Some Democrats believe that this is all apart of Speaker Corcoran’s broader agenda and that it may even be a threat to the Florida state constitution. Rep. Sean Shaw (D-Tampa), for example, said, “Now, we may be upset. We may not like the fact that some of the decisions take time. That one we’re just going to have to take because of Article Five of the Florida Constitution. They are a co-equal branch.” He spoke as one who has not been entirely opposed to Speaker Corcoran’s war on corporate welfare but is aware of Corcoran’s conflicts with Governor Scott. The branches of government being equal is arguably the only thorn in Corcoran’s side.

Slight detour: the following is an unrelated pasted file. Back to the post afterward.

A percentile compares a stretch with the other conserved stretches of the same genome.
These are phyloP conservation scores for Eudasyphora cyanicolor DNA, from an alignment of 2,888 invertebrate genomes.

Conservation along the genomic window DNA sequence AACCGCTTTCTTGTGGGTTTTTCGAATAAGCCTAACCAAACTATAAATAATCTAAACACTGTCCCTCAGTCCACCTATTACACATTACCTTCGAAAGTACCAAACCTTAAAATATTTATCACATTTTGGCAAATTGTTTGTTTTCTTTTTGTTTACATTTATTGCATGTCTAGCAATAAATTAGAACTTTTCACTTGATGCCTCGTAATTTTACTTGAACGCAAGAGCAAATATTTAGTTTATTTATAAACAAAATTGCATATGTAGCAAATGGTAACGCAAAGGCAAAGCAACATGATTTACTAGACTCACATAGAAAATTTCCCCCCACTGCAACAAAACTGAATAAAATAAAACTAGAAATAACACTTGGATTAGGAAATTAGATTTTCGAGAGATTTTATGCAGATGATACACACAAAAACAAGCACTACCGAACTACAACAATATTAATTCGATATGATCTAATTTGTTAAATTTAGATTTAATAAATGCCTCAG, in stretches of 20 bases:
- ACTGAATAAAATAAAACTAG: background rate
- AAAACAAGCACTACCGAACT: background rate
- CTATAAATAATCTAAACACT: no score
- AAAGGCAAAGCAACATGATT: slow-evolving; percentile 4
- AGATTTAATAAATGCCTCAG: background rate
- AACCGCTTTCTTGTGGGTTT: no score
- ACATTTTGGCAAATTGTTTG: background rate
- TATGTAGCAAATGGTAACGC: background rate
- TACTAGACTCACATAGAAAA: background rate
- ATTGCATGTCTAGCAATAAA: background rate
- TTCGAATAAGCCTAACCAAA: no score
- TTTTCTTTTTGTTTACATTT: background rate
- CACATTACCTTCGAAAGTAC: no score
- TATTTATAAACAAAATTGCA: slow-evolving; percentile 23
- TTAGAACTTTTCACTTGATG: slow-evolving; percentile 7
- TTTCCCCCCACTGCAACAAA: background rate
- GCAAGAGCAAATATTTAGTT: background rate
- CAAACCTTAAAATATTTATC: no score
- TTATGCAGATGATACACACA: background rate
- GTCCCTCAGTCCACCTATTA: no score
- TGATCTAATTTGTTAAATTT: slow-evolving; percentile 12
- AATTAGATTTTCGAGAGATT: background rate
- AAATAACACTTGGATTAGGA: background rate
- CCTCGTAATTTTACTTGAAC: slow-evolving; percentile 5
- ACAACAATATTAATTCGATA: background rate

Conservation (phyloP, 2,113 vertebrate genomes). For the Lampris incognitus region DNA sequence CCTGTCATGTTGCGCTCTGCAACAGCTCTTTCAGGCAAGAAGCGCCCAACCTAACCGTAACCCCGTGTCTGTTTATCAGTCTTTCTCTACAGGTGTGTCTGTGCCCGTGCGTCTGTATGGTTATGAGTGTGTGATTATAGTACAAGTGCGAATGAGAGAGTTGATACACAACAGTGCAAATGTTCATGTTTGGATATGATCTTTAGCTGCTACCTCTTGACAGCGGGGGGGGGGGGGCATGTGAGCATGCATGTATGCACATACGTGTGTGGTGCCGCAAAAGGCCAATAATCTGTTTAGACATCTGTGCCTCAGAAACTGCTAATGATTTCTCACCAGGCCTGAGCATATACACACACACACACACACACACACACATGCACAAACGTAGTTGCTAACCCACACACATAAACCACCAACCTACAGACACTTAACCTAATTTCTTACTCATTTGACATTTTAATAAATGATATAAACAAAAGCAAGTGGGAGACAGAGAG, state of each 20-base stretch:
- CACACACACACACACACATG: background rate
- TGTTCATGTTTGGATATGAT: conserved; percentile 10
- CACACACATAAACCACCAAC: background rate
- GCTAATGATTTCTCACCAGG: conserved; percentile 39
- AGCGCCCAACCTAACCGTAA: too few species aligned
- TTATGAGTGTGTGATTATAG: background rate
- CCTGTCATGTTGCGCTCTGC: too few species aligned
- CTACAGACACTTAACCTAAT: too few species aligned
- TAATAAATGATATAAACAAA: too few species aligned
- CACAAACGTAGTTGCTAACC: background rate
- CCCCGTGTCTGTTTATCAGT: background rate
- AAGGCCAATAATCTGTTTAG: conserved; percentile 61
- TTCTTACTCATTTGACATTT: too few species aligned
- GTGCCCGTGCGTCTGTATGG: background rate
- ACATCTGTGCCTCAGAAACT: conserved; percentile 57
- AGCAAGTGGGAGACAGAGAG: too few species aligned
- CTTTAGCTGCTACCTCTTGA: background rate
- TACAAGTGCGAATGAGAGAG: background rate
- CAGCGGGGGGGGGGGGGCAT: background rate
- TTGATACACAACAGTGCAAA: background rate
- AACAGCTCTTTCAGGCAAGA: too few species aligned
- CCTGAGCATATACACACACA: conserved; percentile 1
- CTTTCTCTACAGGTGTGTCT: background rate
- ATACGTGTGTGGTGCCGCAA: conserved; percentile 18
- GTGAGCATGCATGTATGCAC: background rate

Rep. Cord Byrd (R-Jacksonville) argued that the bill is perfectly fine since they are merely requesting information. “We ask the governor to provide reports to us—the governor—and the executive is a co-equal branch,” Byrd contended. “We’re merely asking the court to tell us why they are taking so long to render opinions.”
Rep. Joe Geller (D-Aventura) rebuts, “But [asking’s] not what we’re doing. This is phrased in a mandatory fashion. It says, ‘shall,’ which is us telling the court what to do without a word as to what would happen if they fail to do it.” Geller finally asks the most pivotal question of the House on the issue: